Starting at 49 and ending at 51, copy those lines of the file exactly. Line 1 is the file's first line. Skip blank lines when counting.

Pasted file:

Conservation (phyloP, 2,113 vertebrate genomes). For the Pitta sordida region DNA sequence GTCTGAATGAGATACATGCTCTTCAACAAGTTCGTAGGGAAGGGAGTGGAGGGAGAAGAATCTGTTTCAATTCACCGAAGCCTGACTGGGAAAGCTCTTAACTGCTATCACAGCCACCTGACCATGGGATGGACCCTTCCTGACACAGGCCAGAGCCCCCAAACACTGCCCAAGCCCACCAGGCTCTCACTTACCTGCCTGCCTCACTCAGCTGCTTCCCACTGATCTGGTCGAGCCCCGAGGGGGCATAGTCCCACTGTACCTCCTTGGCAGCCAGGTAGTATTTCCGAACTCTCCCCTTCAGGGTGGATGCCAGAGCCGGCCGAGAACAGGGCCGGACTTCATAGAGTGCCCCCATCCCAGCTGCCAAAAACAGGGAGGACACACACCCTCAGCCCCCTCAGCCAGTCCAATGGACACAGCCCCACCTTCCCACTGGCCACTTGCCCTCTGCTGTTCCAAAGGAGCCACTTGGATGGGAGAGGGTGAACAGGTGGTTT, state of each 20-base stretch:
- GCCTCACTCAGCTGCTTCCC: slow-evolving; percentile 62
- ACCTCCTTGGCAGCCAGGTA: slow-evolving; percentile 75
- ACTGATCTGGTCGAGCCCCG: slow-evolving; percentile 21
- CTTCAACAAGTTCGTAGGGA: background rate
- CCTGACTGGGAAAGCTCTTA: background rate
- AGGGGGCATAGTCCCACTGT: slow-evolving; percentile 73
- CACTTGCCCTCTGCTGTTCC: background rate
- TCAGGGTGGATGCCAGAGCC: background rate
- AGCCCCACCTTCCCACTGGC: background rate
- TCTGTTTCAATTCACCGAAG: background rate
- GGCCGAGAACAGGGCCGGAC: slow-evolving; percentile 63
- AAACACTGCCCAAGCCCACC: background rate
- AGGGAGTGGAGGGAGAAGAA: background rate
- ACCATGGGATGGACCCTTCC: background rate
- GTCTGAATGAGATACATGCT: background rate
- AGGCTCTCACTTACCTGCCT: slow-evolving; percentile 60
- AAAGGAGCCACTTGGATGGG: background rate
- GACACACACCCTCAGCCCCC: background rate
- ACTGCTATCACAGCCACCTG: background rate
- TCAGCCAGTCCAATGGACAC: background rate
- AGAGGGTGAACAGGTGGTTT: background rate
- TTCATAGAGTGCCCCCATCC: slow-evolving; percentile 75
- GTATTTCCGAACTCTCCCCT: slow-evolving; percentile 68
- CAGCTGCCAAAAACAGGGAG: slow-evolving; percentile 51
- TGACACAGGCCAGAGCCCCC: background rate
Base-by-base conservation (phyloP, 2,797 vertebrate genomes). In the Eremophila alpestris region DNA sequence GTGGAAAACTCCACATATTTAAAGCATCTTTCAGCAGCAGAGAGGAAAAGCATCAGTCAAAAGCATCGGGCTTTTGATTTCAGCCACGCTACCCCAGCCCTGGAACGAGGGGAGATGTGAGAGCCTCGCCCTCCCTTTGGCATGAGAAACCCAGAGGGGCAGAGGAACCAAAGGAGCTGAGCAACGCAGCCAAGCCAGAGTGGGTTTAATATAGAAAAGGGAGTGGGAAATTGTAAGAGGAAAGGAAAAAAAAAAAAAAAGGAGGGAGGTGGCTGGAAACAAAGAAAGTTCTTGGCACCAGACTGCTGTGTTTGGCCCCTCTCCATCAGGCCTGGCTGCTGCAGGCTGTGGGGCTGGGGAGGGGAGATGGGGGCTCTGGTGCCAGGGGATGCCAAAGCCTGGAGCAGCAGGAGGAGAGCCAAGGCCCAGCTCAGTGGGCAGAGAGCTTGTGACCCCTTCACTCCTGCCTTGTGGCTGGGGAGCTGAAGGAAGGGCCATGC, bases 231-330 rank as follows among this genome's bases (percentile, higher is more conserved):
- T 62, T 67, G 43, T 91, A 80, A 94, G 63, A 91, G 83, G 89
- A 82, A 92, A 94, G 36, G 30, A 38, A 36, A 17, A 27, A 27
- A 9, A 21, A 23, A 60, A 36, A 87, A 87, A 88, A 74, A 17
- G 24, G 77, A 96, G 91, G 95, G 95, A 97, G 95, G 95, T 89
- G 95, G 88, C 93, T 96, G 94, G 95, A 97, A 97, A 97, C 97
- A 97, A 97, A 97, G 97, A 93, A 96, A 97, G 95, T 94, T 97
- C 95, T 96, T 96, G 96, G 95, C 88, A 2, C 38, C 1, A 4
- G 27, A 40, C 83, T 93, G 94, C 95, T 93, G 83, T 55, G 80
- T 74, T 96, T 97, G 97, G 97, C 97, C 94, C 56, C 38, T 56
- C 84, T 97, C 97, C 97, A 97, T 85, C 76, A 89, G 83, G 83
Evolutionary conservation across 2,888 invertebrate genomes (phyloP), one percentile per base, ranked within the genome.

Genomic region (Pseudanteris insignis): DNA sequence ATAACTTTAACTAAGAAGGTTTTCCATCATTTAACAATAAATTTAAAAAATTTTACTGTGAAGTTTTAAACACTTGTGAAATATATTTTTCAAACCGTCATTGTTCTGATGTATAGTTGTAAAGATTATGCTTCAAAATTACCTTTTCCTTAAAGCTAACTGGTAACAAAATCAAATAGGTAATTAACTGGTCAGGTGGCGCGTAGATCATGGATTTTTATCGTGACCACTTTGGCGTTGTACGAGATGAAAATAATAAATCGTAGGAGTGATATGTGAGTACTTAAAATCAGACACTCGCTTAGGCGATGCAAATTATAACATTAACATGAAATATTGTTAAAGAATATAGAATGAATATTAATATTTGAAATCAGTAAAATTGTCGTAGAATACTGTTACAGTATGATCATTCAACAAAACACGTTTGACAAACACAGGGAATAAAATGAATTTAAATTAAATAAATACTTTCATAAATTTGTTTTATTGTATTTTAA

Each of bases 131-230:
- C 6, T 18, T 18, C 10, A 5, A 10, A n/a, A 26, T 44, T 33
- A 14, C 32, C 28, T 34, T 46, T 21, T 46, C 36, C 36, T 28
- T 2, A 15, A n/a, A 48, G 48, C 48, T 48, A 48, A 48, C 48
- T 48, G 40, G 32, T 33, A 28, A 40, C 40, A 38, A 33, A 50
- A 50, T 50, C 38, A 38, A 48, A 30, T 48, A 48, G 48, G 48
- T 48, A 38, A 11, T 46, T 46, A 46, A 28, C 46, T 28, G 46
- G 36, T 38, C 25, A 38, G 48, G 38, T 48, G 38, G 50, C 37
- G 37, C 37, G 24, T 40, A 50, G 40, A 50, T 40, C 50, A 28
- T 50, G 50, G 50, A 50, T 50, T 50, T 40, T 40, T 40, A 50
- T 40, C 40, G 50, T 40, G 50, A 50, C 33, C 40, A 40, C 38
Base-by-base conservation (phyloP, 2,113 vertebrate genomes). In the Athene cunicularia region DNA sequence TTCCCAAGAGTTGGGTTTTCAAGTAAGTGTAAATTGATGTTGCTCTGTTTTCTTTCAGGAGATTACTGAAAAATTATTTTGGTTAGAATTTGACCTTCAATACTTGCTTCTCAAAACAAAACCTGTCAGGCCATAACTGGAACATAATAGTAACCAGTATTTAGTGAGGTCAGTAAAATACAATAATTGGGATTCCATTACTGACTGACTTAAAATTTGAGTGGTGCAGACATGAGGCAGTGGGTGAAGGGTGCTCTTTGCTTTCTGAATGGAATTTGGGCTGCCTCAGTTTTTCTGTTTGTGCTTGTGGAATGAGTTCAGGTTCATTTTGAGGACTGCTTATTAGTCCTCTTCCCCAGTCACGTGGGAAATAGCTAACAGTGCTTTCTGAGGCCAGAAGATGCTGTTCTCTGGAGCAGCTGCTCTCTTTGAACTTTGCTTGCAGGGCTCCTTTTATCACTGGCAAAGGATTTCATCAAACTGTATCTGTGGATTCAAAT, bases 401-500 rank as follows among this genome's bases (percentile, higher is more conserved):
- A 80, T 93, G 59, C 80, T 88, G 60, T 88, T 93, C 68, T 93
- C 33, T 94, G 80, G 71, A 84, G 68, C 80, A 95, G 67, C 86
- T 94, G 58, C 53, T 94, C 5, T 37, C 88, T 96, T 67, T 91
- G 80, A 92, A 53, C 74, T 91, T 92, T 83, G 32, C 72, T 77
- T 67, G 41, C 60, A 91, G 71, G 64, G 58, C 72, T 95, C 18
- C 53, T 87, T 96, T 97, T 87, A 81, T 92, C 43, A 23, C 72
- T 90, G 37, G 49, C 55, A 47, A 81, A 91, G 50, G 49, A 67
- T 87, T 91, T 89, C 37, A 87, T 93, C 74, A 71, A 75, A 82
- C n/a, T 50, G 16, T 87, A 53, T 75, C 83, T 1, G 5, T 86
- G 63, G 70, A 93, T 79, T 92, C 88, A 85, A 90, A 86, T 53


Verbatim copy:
- T 50, G 50, G 50, A 50, T 50, T 50, T 40, T 40, T 40, A 50
- T 40, C 40, G 50, T 40, G 50, A 50, C 33, C 40, A 40, C 38
Base-by-base conservation (phyloP, 2,113 vertebrate genomes). In the Athene cunicularia region DNA sequence TTCCCAAGAGTTGGGTTTTCAAGTAAGTGTAAATTGATGTTGCTCTGTTTTCTTTCAGGAGATTACTGAAAAATTATTTTGGTTAGAATTTGACCTTCAATACTTGCTTCTCAAAACAAAACCTGTCAGGCCATAACTGGAACATAATAGTAACCAGTATTTAGTGAGGTCAGTAAAATACAATAATTGGGATTCCATTACTGACTGACTTAAAATTTGAGTGGTGCAGACATGAGGCAGTGGGTGAAGGGTGCTCTTTGCTTTCTGAATGGAATTTGGGCTGCCTCAGTTTTTCTGTTTGTGCTTGTGGAATGAGTTCAGGTTCATTTTGAGGACTGCTTATTAGTCCTCTTCCCCAGTCACGTGGGAAATAGCTAACAGTGCTTTCTGAGGCCAGAAGATGCTGTTCTCTGGAGCAGCTGCTCTCTTTGAACTTTGCTTGCAGGGCTCCTTTTATCACTGGCAAAGGATTTCATCAAACTGTATCTGTGGATTCAAAT, bases 401-500 rank as follows among this genome's bases (percentile, higher is more conserved):